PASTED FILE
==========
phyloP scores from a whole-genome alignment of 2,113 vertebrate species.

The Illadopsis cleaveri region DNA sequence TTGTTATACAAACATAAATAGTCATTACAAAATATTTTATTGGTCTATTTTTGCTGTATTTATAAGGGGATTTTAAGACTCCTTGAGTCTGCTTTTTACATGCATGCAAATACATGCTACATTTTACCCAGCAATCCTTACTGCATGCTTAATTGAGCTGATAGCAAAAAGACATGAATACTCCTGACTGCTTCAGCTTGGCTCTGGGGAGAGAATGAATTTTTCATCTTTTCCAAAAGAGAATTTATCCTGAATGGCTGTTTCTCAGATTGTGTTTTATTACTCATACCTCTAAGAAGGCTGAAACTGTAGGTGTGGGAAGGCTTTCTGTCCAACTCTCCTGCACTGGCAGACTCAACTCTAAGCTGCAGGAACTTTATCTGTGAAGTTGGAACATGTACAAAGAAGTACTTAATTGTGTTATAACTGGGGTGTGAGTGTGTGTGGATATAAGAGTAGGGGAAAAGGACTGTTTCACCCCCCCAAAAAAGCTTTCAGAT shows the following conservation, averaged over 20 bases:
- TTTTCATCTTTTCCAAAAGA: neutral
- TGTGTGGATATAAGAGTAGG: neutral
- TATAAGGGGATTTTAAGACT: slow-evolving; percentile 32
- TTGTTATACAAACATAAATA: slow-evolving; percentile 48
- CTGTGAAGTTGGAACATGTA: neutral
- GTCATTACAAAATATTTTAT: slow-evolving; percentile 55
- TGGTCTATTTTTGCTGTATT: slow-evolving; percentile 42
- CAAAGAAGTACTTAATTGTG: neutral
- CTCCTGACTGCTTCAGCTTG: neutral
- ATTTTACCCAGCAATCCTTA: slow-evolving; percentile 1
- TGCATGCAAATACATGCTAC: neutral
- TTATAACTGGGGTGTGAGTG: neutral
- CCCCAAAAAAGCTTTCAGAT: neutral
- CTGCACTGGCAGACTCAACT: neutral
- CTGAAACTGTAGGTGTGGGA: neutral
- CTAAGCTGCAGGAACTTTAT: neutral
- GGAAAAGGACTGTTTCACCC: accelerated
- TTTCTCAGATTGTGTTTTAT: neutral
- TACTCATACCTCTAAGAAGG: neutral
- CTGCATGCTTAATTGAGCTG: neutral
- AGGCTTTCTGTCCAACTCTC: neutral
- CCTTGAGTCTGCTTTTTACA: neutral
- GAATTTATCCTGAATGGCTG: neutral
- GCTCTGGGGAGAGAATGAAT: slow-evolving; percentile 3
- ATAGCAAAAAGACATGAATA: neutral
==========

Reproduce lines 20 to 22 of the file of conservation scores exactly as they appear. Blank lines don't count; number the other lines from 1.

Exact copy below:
- TTTCTCAGATTGTGTTTTAT: neutral
- TACTCATACCTCTAAGAAGG: neutral
- CTGCATGCTTAATTGAGCTG: neutral